FIFA president Sepp Blatter
spoke on Thursday for the first time since the raids of Wednesday morning by Swiss police in coordination with the FBI. Opening the
FIFA Congress in Zurich, he said the indictments against 14 FIFA officials and sports
brought shame and humiliation to soccer but rejected calls to step down ahead of Friday's election at which he is expected to re-elected to a fifth term.
"We cannot allow the reputation of football to be dragged through the mud and it has to stop here, now," he said. "Many people hold me ultimately
responsible for the global football community. I cannot monitor everyone all the time. If people want to do wrong, they will also try to hide it. It must fall to me to bear the responsibility for the
reputation and well-being of our organization and to find a way forward to fix things." CONCACAF.
Blatter continues to hold support from his traditional power bases in Asia and Africa. But UEFA is
expected to vote almost overwhelmingly for Prince Ali of Jordan, the only opponent left in the race. Its president, Michael
Platini, called for Blatter to resign.
"I have had enough," he said. "Enough is enough, too much is too much."
In perhaps the strongest public statement of
dissatisfaction with FIFA from its sponsors, Visa said it would reassess its support if changes weren't made.
With Concacaf president Jeffrey Webb
provisionally suspended by FIFA and Concacaf from all soccer activities for 90 days, Concacaf named Honduran Alfredo
as acting president.
U.S. Soccer president Sunil Gulati
, Mexican federation president Justino Compean
nd CSA president Victor Montagliani
have been named to a committee charged with "evaluating and sustaining" the confederation's business affairs.
Hawit, Concacaf's most senior vice president, has been charged with running Concacaf on a temporary basis for the second time. He was named interim president after Jack Warner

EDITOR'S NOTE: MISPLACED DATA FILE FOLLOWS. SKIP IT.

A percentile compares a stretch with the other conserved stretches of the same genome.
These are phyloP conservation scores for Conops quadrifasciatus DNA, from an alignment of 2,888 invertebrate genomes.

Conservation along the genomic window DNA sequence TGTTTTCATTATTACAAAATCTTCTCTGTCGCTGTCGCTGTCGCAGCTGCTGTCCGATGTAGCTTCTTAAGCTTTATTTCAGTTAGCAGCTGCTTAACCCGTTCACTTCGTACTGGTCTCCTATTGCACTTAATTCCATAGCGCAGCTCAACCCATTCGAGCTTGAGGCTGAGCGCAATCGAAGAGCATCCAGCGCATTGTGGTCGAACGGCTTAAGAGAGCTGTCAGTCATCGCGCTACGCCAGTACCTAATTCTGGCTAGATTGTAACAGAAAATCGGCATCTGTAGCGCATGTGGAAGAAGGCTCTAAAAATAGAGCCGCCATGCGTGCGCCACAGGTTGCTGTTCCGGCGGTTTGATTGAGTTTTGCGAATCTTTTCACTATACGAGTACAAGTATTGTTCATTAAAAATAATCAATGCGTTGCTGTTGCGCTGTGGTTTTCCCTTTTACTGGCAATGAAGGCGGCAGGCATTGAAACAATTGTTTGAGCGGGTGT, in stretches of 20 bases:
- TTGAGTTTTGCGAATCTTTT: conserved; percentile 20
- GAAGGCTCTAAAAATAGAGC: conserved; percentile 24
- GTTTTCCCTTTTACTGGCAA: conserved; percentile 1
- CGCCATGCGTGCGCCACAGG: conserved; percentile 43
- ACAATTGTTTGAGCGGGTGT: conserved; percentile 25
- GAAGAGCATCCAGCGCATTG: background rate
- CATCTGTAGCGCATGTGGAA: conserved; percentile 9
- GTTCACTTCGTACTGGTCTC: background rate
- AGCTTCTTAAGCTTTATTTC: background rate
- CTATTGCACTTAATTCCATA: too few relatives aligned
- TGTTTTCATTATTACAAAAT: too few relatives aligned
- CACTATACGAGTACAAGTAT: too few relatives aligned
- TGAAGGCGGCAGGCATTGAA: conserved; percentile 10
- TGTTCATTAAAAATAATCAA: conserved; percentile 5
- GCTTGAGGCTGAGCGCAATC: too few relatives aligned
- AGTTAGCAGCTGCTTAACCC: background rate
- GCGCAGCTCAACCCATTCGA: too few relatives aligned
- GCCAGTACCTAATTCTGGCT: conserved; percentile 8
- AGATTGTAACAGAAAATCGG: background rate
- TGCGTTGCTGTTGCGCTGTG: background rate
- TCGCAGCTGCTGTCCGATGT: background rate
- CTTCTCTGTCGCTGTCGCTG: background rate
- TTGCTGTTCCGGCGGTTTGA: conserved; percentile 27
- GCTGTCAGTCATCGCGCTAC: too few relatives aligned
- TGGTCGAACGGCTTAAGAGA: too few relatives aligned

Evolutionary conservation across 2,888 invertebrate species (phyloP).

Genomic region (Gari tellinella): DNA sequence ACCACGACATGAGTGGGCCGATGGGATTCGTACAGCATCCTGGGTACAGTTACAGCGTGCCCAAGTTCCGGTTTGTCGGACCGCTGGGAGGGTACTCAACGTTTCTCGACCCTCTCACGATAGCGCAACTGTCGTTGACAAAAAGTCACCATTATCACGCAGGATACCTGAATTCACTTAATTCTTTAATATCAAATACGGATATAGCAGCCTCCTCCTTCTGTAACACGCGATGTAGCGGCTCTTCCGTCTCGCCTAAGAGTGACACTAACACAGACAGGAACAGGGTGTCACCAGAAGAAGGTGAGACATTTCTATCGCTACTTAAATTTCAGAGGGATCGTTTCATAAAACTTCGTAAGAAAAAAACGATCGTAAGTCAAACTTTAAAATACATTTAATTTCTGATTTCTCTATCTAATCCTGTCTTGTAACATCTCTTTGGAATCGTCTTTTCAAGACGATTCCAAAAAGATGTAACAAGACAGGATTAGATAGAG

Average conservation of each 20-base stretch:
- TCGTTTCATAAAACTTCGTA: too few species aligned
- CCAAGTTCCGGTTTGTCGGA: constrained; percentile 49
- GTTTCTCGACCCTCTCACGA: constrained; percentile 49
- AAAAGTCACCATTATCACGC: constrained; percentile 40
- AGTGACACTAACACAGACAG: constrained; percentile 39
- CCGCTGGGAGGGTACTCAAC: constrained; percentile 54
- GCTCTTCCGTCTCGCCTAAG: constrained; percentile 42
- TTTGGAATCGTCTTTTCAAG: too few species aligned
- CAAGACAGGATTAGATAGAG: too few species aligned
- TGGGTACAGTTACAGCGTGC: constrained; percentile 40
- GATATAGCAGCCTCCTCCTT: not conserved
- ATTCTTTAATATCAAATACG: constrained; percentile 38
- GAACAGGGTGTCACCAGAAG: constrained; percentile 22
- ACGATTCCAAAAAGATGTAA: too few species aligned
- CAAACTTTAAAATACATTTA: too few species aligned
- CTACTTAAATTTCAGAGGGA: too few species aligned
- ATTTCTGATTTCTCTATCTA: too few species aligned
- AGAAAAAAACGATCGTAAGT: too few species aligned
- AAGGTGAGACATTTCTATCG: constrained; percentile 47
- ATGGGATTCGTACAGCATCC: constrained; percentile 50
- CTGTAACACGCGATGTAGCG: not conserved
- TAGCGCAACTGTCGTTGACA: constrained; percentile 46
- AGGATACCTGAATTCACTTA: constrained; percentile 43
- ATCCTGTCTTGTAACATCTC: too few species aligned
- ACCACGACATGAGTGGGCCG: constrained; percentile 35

's exit in 2011.
The executive committee also placed general secretary Enrique Sanz
, who is battling leukemia, on a leave
of absence to begin immediately, and named deputy general secretary Ted Howard
has been appointed as acting general secretary. Howard had been acting general
secretary after the resignation of Chuck Blazer
and before Sanz's hiring. Sanz was an unindicted co-conspirator in the Federal indictment handed down in
Brooklyn, accused of participating in Webb's scheme to take millions of dollars in kickbacks from Traffic, Sanz's former employer.
“While we are profoundly disappointed by the
allegations made by authorities that again, Concaacf has been the victim of fraud, we remain committed to Concacaf’s goal to develop, promote and manage the game of soccer,” Hawit said.
“We have now taken the appropriate steps to maintain our operations and continue to deliver on our commitments to all of our constituents, including our fans, members as well as commercial and
broadcast partners. We also continue to cooperate with the ongoing investigation by governmental authorities, which have not placed any restrictions on our ongoing activities.”
-- In a statement, the Costa Rican federation, whose president Eduardo Li was among those arrested, issued a statement that it
would not vote for Blatter.